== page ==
‘But, Papa, why are the animals walking across the bridge again?’ the little girl yelled up to her father, catching Ethan’s ear. He leant back on one arm, pretending to look up at the bridge but stealing a glance at the pair and listening intently.

Her father bent down. ‘People are scared that the bridge isn’t safe for people to cross.’She looked puzzled. ‘Well, if it’s not safe for people, why would they want to send animals? Why don’t they just send the man who built it?’

Her grey eyes flashed Ethan’s way, as though she did not care for his eavesdropping.

‘Actually, it wasn’t just a man who built this bridge. It was a lady, too. A lady called Emily Roebling. Mrs Roebling had to finish the bridge when her husband, Washington, got sick, and she’s been across it many, many times. She’s probably even been down there’—he pointed towards the East River—‘into the caissons underneath the water. They help to make the bridge stable,’ he explained.

‘A lady,’ repeated the little girl, and stared up at the tower­ing arches, roadways and webs of crisscross ropes. ‘But don’t ladies just do needlepoint and tea parties?’ She turned back and studied her father’s face like she was looking for a trick.

He laughed and tapped her nose. ‘Some ladies are different, because they know a secret.’

Ethan shuffled his backside closer still, intrigued.

‘What secret?’

‘They know they can do everything a man can. And even more!’

‘Can I?’

‘Of course you can, if you work hard and set your mind to it.’

The little girl leant hard on her walking stick, sweeping her dark hair back from her face and narrowing her eyes in concentration.

Ethan turned to face the pair, wanting to study them more closely. A smile tickled the edges of the girl’s rosebud mouth, but it disappeared when she caught Ethan staring again. She opened her eyes at him, wide as a hoot owl, and pointed down the street with her stick, as though Ethan should be minding his own business and paying more attention to the pageant.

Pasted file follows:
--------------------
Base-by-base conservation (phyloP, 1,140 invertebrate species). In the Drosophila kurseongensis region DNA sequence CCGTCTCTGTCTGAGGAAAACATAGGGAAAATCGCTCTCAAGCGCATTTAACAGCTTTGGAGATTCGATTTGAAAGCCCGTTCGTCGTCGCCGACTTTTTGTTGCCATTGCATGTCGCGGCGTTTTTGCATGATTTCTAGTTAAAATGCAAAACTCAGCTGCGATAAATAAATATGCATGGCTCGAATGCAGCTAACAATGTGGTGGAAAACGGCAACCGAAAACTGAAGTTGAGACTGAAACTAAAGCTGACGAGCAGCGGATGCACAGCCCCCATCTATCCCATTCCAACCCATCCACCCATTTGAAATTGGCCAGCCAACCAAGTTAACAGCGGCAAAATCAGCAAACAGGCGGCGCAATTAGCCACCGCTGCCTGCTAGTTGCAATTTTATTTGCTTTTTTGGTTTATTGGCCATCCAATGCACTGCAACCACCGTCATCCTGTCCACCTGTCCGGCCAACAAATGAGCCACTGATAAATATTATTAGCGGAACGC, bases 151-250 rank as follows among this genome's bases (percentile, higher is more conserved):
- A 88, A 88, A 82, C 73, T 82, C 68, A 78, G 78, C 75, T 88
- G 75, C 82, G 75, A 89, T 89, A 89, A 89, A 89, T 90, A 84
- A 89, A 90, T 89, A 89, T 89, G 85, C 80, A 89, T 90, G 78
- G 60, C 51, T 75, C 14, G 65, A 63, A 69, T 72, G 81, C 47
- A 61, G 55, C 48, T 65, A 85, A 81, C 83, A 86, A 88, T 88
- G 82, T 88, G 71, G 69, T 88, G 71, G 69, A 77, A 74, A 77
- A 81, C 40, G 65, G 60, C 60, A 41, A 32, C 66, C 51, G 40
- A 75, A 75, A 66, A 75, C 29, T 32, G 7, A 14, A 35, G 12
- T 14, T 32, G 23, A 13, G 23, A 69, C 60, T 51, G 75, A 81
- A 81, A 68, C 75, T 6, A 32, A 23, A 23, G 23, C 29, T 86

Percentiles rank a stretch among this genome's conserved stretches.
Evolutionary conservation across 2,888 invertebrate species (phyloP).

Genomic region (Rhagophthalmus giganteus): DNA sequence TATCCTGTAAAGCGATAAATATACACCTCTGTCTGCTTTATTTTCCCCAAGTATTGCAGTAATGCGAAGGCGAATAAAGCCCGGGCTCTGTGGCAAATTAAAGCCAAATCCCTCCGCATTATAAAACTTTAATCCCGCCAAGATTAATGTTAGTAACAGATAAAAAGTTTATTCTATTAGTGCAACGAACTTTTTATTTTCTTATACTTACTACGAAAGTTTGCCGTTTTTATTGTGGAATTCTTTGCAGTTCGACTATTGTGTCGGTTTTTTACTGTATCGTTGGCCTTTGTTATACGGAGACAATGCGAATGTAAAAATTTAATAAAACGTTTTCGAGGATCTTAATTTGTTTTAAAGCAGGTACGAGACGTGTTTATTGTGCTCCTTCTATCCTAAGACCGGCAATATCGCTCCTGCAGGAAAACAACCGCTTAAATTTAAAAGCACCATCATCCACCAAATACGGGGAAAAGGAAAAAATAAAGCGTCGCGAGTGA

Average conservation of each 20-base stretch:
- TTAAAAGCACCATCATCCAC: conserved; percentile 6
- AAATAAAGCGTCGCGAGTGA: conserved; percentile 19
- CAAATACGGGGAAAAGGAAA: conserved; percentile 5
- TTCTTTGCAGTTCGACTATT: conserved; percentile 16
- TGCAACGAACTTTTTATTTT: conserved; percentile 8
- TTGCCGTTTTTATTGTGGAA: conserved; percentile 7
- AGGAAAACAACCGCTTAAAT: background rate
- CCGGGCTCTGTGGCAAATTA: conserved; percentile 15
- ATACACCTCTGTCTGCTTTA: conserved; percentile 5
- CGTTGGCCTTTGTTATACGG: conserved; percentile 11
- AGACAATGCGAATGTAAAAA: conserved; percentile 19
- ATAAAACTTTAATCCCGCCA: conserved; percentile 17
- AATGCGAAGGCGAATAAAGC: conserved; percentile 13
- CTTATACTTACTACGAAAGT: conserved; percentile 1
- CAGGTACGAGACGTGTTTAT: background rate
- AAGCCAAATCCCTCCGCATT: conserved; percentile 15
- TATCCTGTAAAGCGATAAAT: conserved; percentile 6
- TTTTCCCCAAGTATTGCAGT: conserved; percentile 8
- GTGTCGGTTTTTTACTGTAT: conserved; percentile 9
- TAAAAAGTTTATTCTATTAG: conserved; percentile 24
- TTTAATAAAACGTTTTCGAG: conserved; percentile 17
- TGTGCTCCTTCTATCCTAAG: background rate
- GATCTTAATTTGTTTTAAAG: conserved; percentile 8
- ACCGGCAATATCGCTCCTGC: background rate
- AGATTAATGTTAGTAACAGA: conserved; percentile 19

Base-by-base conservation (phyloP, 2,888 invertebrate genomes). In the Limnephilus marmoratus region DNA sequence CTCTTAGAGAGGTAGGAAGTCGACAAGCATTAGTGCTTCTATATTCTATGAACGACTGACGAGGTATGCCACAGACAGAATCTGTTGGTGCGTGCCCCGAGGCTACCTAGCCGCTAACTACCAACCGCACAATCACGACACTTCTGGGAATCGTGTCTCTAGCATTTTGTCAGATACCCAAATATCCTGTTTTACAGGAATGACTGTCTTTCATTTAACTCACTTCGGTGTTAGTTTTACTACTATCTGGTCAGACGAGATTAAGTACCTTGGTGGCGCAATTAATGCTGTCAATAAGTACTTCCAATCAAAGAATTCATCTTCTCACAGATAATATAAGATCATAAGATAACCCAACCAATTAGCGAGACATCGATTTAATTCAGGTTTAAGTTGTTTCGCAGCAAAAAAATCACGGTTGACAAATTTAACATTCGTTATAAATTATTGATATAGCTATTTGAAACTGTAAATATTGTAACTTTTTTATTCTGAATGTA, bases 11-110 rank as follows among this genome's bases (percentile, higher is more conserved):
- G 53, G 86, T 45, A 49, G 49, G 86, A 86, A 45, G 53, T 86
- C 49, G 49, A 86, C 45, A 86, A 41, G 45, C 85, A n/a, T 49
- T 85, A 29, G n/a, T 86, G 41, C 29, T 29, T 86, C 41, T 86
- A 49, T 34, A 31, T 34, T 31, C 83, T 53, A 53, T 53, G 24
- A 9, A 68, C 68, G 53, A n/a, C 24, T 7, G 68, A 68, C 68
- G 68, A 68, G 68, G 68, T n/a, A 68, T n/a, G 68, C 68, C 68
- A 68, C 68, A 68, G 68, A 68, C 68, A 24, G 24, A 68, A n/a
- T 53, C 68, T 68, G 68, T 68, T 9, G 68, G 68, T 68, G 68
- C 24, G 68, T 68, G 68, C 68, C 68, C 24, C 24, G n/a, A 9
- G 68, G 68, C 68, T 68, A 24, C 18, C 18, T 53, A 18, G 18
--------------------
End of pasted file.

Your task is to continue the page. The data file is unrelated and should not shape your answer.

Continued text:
He flicked his eyes away as an avalanche of cheering swept Jacob to his feet. Ethan resisted and stayed seated for a moment. He rested his chin on his fists and closed his eyes, imagining that the cheers were for him. He was in the centre of a spotlight in a circus ring, shining like a star in his crisp white jodhpurs and a tall black top hat. People were shouting bravo to the boy and his famous dog, Honey, who was twirling on her back legs and leaping from the back of one galloping palomino to another.

The hullabaloo of the crowd got louder and louder as people began to cry out, ‘Here come the elephants! Here comes Jumbo!’ Ethan’s dream evaporated and his eyes popped open to see, disappointingly, a couple of dull-eyed hokies strolling along wielding giant sticks. But then his royal sacredness came into view around the corner and Ethan gasped. Jumbo was so gigan­tic, so majestic in his bearing, that he needed no fancy costume like the other animals. He simply plodded down the street in his birthday suit, showing off his enormous grey flanks, and holding his wrinkled trunk up to his head like an upside-down question mark. Jumbo led the rest of his elephant tribe dressed in towering head feathers of red, blue, oranges and pinks and saddled with matching vibrant silk blankets. Ethan’s breath shortened and his heart pounded as he tried to capture the image in his mind, to hold it there forever.

Then he noticed a tiny set of legs among them all. A miniature elephant poked her head out, then skittered free, away from the herd, and dashed for the adoring crowd. She waved her trunk around gaily and shook her little black tufted head, as playful as a pup. She looked like a creature that thought very happy thoughts. Ethan stood up, fizzing with excitement. He had thought there would never be a finer sight than Jumbo. But he had been wrong. This little version made him feel all warm inside.

He focused hard and willed the little elephant to pick him out of the crowd, clicking his tongue in the way that usually brought animals to attention for him. And, as if by God’s hand, the little calf turned. Her glittering eyes were on him and Ethan felt that familiar snap of a connection.

Honey tensed and growled. And before Ethan had a chance to clamp her tight, she sprung out of his arms and barrelled towards the calf, barking a tirade as she rounded on it like a sheep dog, nipping and barking at the baby’s heels. The baby ele­phant shied and trumpeted a long, high call of distress, bringing the elephant herd to attention.